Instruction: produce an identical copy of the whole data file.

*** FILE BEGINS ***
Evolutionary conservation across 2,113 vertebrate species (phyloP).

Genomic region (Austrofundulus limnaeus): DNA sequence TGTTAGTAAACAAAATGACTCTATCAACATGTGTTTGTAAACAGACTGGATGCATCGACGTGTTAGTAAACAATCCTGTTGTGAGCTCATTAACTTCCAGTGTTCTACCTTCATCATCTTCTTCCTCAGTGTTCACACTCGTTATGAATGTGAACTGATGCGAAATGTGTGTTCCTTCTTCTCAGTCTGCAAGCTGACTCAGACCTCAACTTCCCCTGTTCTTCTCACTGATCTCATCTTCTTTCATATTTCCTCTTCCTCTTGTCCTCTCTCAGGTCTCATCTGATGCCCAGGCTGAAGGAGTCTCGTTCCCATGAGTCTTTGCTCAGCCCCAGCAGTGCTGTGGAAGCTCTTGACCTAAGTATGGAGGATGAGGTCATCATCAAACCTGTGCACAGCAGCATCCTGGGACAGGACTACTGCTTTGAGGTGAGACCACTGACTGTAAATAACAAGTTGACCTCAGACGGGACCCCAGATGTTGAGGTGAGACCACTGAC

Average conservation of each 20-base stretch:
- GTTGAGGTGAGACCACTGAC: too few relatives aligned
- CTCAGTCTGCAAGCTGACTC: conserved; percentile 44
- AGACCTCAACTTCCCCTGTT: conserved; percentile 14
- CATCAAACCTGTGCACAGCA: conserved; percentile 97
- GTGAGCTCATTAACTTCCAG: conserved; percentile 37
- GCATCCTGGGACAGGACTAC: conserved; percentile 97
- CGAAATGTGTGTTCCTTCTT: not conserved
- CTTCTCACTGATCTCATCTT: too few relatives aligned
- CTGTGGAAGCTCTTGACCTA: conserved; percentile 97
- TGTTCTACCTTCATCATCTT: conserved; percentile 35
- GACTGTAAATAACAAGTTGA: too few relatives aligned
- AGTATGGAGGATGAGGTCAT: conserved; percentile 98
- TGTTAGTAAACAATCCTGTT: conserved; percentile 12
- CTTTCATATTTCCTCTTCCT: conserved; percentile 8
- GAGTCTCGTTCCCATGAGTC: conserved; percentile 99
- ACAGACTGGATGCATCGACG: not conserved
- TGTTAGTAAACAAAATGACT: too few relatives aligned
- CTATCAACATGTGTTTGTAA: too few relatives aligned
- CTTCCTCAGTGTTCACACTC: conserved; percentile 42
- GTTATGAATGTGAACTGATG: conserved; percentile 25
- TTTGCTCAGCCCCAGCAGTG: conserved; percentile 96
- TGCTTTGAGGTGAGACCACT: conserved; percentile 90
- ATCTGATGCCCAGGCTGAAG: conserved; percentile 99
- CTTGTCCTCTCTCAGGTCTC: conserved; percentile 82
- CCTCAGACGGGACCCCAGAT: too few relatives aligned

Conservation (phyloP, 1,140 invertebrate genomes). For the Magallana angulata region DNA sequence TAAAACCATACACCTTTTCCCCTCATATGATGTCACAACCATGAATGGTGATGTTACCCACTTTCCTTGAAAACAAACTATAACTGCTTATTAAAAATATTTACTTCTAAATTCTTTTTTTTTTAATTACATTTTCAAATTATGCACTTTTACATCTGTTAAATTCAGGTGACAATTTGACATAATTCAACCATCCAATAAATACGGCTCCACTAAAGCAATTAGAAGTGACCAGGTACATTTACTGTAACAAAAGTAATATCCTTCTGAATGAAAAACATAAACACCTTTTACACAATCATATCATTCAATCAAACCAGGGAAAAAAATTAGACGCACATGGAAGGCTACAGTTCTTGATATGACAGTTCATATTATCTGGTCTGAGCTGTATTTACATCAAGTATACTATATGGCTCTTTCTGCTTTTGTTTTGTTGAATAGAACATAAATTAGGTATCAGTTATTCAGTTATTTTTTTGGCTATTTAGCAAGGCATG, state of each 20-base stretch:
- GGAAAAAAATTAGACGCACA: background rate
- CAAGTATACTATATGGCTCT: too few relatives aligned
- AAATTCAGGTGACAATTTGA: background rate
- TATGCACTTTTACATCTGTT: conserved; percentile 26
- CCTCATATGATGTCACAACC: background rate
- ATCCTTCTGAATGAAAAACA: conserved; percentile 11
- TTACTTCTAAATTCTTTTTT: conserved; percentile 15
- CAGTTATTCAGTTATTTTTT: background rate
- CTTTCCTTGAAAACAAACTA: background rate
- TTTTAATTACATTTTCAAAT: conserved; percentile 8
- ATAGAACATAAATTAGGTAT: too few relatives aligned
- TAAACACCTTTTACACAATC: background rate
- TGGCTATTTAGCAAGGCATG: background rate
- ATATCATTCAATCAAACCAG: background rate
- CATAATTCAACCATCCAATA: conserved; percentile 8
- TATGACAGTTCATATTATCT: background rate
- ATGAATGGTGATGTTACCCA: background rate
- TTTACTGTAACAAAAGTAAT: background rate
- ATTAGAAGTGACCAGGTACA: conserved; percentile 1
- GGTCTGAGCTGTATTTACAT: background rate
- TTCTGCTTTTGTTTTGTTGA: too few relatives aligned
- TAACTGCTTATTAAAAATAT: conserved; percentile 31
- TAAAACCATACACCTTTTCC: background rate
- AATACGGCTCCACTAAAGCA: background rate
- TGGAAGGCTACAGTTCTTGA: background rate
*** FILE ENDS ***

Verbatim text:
Evolutionary conservation across 2,113 vertebrate species (phyloP).

Genomic region (Austrofundulus limnaeus): DNA sequence TGTTAGTAAACAAAATGACTCTATCAACATGTGTTTGTAAACAGACTGGATGCATCGACGTGTTAGTAAACAATCCTGTTGTGAGCTCATTAACTTCCAGTGTTCTACCTTCATCATCTTCTTCCTCAGTGTTCACACTCGTTATGAATGTGAACTGATGCGAAATGTGTGTTCCTTCTTCTCAGTCTGCAAGCTGACTCAGACCTCAACTTCCCCTGTTCTTCTCACTGATCTCATCTTCTTTCATATTTCCTCTTCCTCTTGTCCTCTCTCAGGTCTCATCTGATGCCCAGGCTGAAGGAGTCTCGTTCCCATGAGTCTTTGCTCAGCCCCAGCAGTGCTGTGGAAGCTCTTGACCTAAGTATGGAGGATGAGGTCATCATCAAACCTGTGCACAGCAGCATCCTGGGACAGGACTACTGCTTTGAGGTGAGACCACTGACTGTAAATAACAAGTTGACCTCAGACGGGACCCCAGATGTTGAGGTGAGACCACTGAC

Average conservation of each 20-base stretch:
- GTTGAGGTGAGACCACTGAC: too few relatives aligned
- CTCAGTCTGCAAGCTGACTC: conserved; percentile 44
- AGACCTCAACTTCCCCTGTT: conserved; percentile 14
- CATCAAACCTGTGCACAGCA: conserved; percentile 97
- GTGAGCTCATTAACTTCCAG: conserved; percentile 37
- GCATCCTGGGACAGGACTAC: conserved; percentile 97
- CGAAATGTGTGTTCCTTCTT: not conserved
- CTTCTCACTGATCTCATCTT: too few relatives aligned
- CTGTGGAAGCTCTTGACCTA: conserved; percentile 97
- TGTTCTACCTTCATCATCTT: conserved; percentile 35
- GACTGTAAATAACAAGTTGA: too few relatives aligned
- AGTATGGAGGATGAGGTCAT: conserved; percentile 98
- TGTTAGTAAACAATCCTGTT: conserved; percentile 12
- CTTTCATATTTCCTCTTCCT: conserved; percentile 8
- GAGTCTCGTTCCCATGAGTC: conserved; percentile 99
- ACAGACTGGATGCATCGACG: not conserved
- TGTTAGTAAACAAAATGACT: too few relatives aligned
- CTATCAACATGTGTTTGTAA: too few relatives aligned
- CTTCCTCAGTGTTCACACTC: conserved; percentile 42
- GTTATGAATGTGAACTGATG: conserved; percentile 25
- TTTGCTCAGCCCCAGCAGTG: conserved; percentile 96
- TGCTTTGAGGTGAGACCACT: conserved; percentile 90
- ATCTGATGCCCAGGCTGAAG: conserved; percentile 99
- CTTGTCCTCTCTCAGGTCTC: conserved; percentile 82
- CCTCAGACGGGACCCCAGAT: too few relatives aligned

Conservation (phyloP, 1,140 invertebrate genomes). For the Magallana angulata region DNA sequence TAAAACCATACACCTTTTCCCCTCATATGATGTCACAACCATGAATGGTGATGTTACCCACTTTCCTTGAAAACAAACTATAACTGCTTATTAAAAATATTTACTTCTAAATTCTTTTTTTTTTAATTACATTTTCAAATTATGCACTTTTACATCTGTTAAATTCAGGTGACAATTTGACATAATTCAACCATCCAATAAATACGGCTCCACTAAAGCAATTAGAAGTGACCAGGTACATTTACTGTAACAAAAGTAATATCCTTCTGAATGAAAAACATAAACACCTTTTACACAATCATATCATTCAATCAAACCAGGGAAAAAAATTAGACGCACATGGAAGGCTACAGTTCTTGATATGACAGTTCATATTATCTGGTCTGAGCTGTATTTACATCAAGTATACTATATGGCTCTTTCTGCTTTTGTTTTGTTGAATAGAACATAAATTAGGTATCAGTTATTCAGTTATTTTTTTGGCTATTTAGCAAGGCATG, state of each 20-base stretch:
- GGAAAAAAATTAGACGCACA: background rate
- CAAGTATACTATATGGCTCT: too few relatives aligned
- AAATTCAGGTGACAATTTGA: background rate
- TATGCACTTTTACATCTGTT: conserved; percentile 26
- CCTCATATGATGTCACAACC: background rate
- ATCCTTCTGAATGAAAAACA: conserved; percentile 11
- TTACTTCTAAATTCTTTTTT: conserved; percentile 15
- CAGTTATTCAGTTATTTTTT: background rate
- CTTTCCTTGAAAACAAACTA: background rate
- TTTTAATTACATTTTCAAAT: conserved; percentile 8
- ATAGAACATAAATTAGGTAT: too few relatives aligned
- TAAACACCTTTTACACAATC: background rate
- TGGCTATTTAGCAAGGCATG: background rate
- ATATCATTCAATCAAACCAG: background rate
- CATAATTCAACCATCCAATA: conserved; percentile 8
- TATGACAGTTCATATTATCT: background rate
- ATGAATGGTGATGTTACCCA: background rate
- TTTACTGTAACAAAAGTAAT: background rate
- ATTAGAAGTGACCAGGTACA: conserved; percentile 1
- GGTCTGAGCTGTATTTACAT: background rate
- TTCTGCTTTTGTTTTGTTGA: too few relatives aligned
- TAACTGCTTATTAAAAATAT: conserved; percentile 31
- TAAAACCATACACCTTTTCC: background rate
- AATACGGCTCCACTAAAGCA: background rate
- TGGAAGGCTACAGTTCTTGA: background rate